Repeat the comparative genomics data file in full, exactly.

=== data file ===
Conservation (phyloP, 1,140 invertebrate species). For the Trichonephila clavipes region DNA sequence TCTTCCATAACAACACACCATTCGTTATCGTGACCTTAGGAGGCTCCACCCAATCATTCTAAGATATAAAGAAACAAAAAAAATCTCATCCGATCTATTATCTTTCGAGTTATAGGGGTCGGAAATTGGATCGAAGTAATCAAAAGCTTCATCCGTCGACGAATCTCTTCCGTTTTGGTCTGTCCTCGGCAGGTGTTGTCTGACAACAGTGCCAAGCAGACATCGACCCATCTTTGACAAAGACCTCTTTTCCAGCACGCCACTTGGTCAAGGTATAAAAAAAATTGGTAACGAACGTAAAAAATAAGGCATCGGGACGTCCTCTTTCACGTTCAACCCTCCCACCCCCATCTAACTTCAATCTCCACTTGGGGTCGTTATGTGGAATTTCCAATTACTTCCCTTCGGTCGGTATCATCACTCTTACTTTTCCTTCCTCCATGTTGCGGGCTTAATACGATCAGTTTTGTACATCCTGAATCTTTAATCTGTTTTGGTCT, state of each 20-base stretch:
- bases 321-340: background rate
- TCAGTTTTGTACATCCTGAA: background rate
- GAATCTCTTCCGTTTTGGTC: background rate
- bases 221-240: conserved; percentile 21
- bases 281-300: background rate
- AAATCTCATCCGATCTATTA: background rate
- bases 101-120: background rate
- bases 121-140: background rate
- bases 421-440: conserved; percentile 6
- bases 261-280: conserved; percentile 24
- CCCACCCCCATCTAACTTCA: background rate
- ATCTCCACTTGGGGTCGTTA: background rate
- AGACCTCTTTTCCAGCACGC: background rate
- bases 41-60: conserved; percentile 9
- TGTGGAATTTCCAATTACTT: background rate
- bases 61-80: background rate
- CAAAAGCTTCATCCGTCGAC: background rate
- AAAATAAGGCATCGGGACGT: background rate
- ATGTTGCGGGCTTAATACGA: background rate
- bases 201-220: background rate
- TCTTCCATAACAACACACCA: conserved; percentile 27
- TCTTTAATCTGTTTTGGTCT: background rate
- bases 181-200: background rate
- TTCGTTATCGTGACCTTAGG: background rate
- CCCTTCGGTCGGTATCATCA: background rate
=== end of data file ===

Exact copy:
Conservation (phyloP, 1,140 invertebrate species). For the Trichonephila clavipes region DNA sequence TCTTCCATAACAACACACCATTCGTTATCGTGACCTTAGGAGGCTCCACCCAATCATTCTAAGATATAAAGAAACAAAAAAAATCTCATCCGATCTATTATCTTTCGAGTTATAGGGGTCGGAAATTGGATCGAAGTAATCAAAAGCTTCATCCGTCGACGAATCTCTTCCGTTTTGGTCTGTCCTCGGCAGGTGTTGTCTGACAACAGTGCCAAGCAGACATCGACCCATCTTTGACAAAGACCTCTTTTCCAGCACGCCACTTGGTCAAGGTATAAAAAAAATTGGTAACGAACGTAAAAAATAAGGCATCGGGACGTCCTCTTTCACGTTCAACCCTCCCACCCCCATCTAACTTCAATCTCCACTTGGGGTCGTTATGTGGAATTTCCAATTACTTCCCTTCGGTCGGTATCATCACTCTTACTTTTCCTTCCTCCATGTTGCGGGCTTAATACGATCAGTTTTGTACATCCTGAATCTTTAATCTGTTTTGGTCT, state of each 20-base stretch:
- bases 321-340: background rate
- TCAGTTTTGTACATCCTGAA: background rate
- GAATCTCTTCCGTTTTGGTC: background rate
- bases 221-240: conserved; percentile 21
- bases 281-300: background rate
- AAATCTCATCCGATCTATTA: background rate
- bases 101-120: background rate
- bases 121-140: background rate
- bases 421-440: conserved; percentile 6
- bases 261-280: conserved; percentile 24
- CCCACCCCCATCTAACTTCA: background rate
- ATCTCCACTTGGGGTCGTTA: background rate
- AGACCTCTTTTCCAGCACGC: background rate
- bases 41-60: conserved; percentile 9
- TGTGGAATTTCCAATTACTT: background rate
- bases 61-80: background rate
- CAAAAGCTTCATCCGTCGAC: background rate
- AAAATAAGGCATCGGGACGT: background rate
- ATGTTGCGGGCTTAATACGA: background rate
- bases 201-220: background rate
- TCTTCCATAACAACACACCA: conserved; percentile 27
- TCTTTAATCTGTTTTGGTCT: background rate
- bases 181-200: background rate
- TTCGTTATCGTGACCTTAGG: background rate
- CCCTTCGGTCGGTATCATCA: background rate